We talked about duplicating with MySQL earlier, and another MySQL tip worth pointing out is on inserting or updating in one query. The idea is that there will be times when you would like to update a record if it exists, or insert if it does not exist. This becomes especially true in the world of web 2.0 and API’s where the return value may come over a delay.

A real world example where this could come up is in payment processing. Let’s say we’re using the Paypal API to record a payment. The API will talk to us a few times. Immediately after the user submits the payment, the API tells us a transaction id, and that the status is pending. Then, later on, the API will talk to us again when the money has actually transferred and the payment is complete. From a query perspective, we will want to insert the first time, and update the second time.

The brute force approach to this problem is to do a read to see if the record exists, and update or insert accordingly:

$sql = 'SELECT TransId FROM Sales WHERE TransId = 123';
$rs = $db->query($sql);
if(mysql_num_rows($rs) == 1) {
    // do an SQL UPDATE
else {
    // do an SQL INSERT

And while this gets the job done, it would be nicer if we could work it all in to one query. To accomplish this, we can use the ON DUPLICATE KEY keyword.

INSERT INTO Sales(TransId, Status, Amount)
VALUES(123, 'Pending', 20)

If the transaction exists, this query will just change the Status from ‘Pending’ to ‘Paid’. Otherwise, it will insert a new record. And obviously, we can remove the hardcoded variables in the example, and replace them with dynamic ones returned from the API.

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Ryan Campbell

To Insert or To Update by Ryan Campbell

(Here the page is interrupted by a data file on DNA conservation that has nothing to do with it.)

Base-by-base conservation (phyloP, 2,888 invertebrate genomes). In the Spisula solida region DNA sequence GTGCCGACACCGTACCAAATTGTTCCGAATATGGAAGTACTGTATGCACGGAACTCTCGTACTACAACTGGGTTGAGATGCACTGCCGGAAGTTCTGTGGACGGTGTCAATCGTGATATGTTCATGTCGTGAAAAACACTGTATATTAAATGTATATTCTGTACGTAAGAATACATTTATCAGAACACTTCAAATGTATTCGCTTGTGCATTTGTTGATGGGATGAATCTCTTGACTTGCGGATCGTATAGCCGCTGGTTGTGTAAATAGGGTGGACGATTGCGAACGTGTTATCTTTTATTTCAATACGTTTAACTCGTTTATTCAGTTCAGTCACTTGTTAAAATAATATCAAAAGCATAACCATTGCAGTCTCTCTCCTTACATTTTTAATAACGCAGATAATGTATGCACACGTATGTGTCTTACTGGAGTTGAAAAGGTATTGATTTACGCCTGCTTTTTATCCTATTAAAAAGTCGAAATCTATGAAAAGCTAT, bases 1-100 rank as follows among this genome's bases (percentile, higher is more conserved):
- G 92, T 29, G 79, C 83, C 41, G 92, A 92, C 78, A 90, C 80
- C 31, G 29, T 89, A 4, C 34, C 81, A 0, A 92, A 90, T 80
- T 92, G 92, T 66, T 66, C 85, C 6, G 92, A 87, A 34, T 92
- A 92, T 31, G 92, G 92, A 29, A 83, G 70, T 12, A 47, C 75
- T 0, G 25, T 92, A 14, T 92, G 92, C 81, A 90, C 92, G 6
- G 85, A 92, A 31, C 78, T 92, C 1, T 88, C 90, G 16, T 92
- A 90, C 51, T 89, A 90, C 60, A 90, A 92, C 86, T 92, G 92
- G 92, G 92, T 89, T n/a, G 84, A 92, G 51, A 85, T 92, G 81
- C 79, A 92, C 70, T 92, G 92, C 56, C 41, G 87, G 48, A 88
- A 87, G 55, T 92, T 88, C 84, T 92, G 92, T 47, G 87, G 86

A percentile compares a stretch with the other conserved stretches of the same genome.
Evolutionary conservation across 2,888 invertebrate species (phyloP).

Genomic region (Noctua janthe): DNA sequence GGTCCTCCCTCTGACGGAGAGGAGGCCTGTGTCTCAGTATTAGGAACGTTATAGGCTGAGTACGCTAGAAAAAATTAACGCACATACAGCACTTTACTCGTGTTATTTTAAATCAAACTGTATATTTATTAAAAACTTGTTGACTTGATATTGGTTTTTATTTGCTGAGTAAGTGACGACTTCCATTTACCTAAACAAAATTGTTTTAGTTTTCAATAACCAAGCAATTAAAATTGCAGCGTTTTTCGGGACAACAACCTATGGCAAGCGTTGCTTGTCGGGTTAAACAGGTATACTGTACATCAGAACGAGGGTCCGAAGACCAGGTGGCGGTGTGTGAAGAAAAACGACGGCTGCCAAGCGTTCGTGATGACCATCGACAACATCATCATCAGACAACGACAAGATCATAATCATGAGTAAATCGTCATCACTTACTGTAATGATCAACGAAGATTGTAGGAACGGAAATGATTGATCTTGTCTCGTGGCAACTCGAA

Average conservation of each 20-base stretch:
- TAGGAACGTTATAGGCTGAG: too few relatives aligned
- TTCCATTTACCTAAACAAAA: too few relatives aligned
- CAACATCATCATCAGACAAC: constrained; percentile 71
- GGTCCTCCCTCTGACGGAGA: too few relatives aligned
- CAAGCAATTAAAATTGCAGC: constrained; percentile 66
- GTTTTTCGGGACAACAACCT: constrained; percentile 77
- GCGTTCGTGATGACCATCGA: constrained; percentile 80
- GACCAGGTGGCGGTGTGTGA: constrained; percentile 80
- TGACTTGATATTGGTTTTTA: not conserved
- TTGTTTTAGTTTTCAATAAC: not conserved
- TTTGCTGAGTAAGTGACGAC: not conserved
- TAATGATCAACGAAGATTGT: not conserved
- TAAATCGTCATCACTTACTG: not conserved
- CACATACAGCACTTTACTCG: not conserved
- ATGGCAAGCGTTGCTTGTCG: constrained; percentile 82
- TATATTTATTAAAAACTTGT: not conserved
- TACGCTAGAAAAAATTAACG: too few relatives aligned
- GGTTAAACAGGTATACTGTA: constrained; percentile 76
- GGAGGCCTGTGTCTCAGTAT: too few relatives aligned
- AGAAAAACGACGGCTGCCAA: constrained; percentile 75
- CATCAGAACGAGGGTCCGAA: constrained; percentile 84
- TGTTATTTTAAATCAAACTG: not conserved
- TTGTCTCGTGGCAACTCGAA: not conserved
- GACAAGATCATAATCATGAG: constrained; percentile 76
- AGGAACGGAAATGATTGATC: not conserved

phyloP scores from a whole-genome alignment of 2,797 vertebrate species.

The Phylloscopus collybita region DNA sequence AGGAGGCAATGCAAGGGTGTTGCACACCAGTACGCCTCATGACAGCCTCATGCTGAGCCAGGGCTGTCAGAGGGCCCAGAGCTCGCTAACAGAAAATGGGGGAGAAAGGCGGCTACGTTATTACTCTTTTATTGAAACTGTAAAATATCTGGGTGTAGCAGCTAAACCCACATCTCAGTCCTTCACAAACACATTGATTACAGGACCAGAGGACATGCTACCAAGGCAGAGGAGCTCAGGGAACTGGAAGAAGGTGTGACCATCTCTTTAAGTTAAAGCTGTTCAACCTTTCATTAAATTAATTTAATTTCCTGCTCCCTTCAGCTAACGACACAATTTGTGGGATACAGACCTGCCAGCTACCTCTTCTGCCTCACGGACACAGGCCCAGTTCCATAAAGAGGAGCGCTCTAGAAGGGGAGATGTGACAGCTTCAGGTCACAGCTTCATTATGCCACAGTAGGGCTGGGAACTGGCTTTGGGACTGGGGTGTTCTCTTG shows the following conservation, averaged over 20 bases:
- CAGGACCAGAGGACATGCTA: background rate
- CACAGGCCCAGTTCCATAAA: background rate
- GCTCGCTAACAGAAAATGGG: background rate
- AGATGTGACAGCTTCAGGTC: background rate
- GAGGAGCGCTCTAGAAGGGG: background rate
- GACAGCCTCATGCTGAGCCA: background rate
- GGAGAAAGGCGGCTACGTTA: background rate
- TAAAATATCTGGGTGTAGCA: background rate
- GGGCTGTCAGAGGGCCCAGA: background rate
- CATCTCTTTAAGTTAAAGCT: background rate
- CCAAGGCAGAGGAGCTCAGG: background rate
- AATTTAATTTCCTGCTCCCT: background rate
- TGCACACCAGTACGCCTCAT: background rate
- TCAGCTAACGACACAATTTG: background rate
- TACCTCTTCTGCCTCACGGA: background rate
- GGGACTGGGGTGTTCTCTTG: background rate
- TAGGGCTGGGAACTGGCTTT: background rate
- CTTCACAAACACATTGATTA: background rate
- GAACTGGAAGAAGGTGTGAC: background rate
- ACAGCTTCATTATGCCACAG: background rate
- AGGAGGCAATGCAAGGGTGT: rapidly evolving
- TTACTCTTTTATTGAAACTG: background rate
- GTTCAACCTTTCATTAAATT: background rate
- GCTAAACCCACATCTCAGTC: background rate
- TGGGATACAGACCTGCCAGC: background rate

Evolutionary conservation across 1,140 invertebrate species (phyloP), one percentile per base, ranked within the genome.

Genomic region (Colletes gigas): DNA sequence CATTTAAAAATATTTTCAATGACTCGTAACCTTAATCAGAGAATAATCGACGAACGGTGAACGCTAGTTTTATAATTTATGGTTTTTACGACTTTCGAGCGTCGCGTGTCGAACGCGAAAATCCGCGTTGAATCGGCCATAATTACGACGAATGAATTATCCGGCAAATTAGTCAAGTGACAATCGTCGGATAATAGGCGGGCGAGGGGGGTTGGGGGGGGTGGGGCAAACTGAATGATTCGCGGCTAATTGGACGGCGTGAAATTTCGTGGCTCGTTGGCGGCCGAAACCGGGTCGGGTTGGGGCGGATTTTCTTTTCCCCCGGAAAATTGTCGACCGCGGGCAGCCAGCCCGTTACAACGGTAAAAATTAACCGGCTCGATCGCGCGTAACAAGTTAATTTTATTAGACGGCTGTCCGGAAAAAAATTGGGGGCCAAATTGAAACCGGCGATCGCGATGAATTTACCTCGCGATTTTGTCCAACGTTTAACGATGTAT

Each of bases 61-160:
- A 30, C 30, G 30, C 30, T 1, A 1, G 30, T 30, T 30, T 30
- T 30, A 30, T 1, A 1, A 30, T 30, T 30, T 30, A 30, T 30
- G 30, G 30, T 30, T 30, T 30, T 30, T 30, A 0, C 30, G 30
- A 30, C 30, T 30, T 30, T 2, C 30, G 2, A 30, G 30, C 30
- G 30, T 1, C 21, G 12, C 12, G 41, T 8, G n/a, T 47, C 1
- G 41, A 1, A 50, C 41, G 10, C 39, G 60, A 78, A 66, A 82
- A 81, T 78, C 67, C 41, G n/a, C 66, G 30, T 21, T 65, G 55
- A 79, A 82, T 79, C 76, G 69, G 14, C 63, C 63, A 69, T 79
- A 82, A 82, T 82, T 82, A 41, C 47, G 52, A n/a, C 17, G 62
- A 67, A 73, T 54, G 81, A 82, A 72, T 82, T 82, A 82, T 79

This entry was posted 3 years ago and was filed under Notebooks.
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  1. Matt · 3 years ago

    Be forewarned, INSERT … ON DUPLICATE KEY is NOT replication-safe.

  2. Ryan Campbell · 3 years ago

    I believe that has been fixed. The last comment says it has, but I have also read a few blog posts where people claim that they have noticed a speed increase with replication using this technique. I haven’t tested myself though, so I can’t confirm.

  3. Alan Wallace · 3 years ago

    Love these short helpful posts. I’ve been doing this in the way of the first example, will be glad to remove some more cludge from my code.

  4. Rahul · 3 years ago

    Ever heard of REPLACE INTO?

  5. Harmen Janssen · 3 years ago

    A very helpful post, thanks for this little gem. This’ll certainly unclutter some of my code.

  6. Aron · 3 years ago

    For as far as I know, REPLACE INTO deletes the existing record and inserts a new one, when a duplicate key is found.

  7. Murtaza · 3 years ago

    A very helpful indeed. Thanks for posting Ryan

  8. Sridhar · 3 years ago

    i second Alan Wallace’s comment. Thanks for posting Ryan.

  9. Blomus · 3 years ago

    It is very useful. Thank you for posting Ryan

  10. Greg Jorgensen · 3 years ago

    MySQL has the non-standard ON DUPLICATE KEY and the (dangerous) REPLACE statement. If you are using some other RDBMS, or you want to steer clear of MySQL quirks, just try whatever is least likely to fail (INSERT or UPDATE) and if it fails do the other. Whether you do a SELECT first, try to INSERT a duplicate primary key, or try to UPDATE a non-existent row the RDBMS does exactly the same amount of work: it scans the primary key index to see if the key you are looking for is in the index.

    If you have a table that is frequently updated, just do the UPDATE, then check the number of affected rows. If zero rows were updated do the INSERT. Likewise if the rows in your table are usually not updated after they are inserted do the INSERT, and if it fails (check the number of rows again) do an UPDATE.

    You can also just DELETE before INSERTING if your UPDATE will affect all columns anyway. The DELETE won’t do anything if there’s no matching row. Remember to put the DELETE and INSERT inside a transaction.

    SQL operations don’t blow up or corrupt the database if they fail, and they don’t crash your application or throw and exception. Just look at the number of affected rows to see if your INSERT, UPDATE, or DELETE did anything or not.

  11. JayantB · 3 years ago

    I have following table


    ProductID ProductRangeID ProductName Desc StatusFlag

    1 1 Metal abc I

    2 2 Wood xyz I

    3 3 JDB pqr I

    4 1 OM XXX I

    5 2 Shiv KKK I

    I need to check Duplicate ProductName against same ProductRangeID before Inserting and Updating the values I want to Insert and update values in single procedure

    How I can Do it??? please help??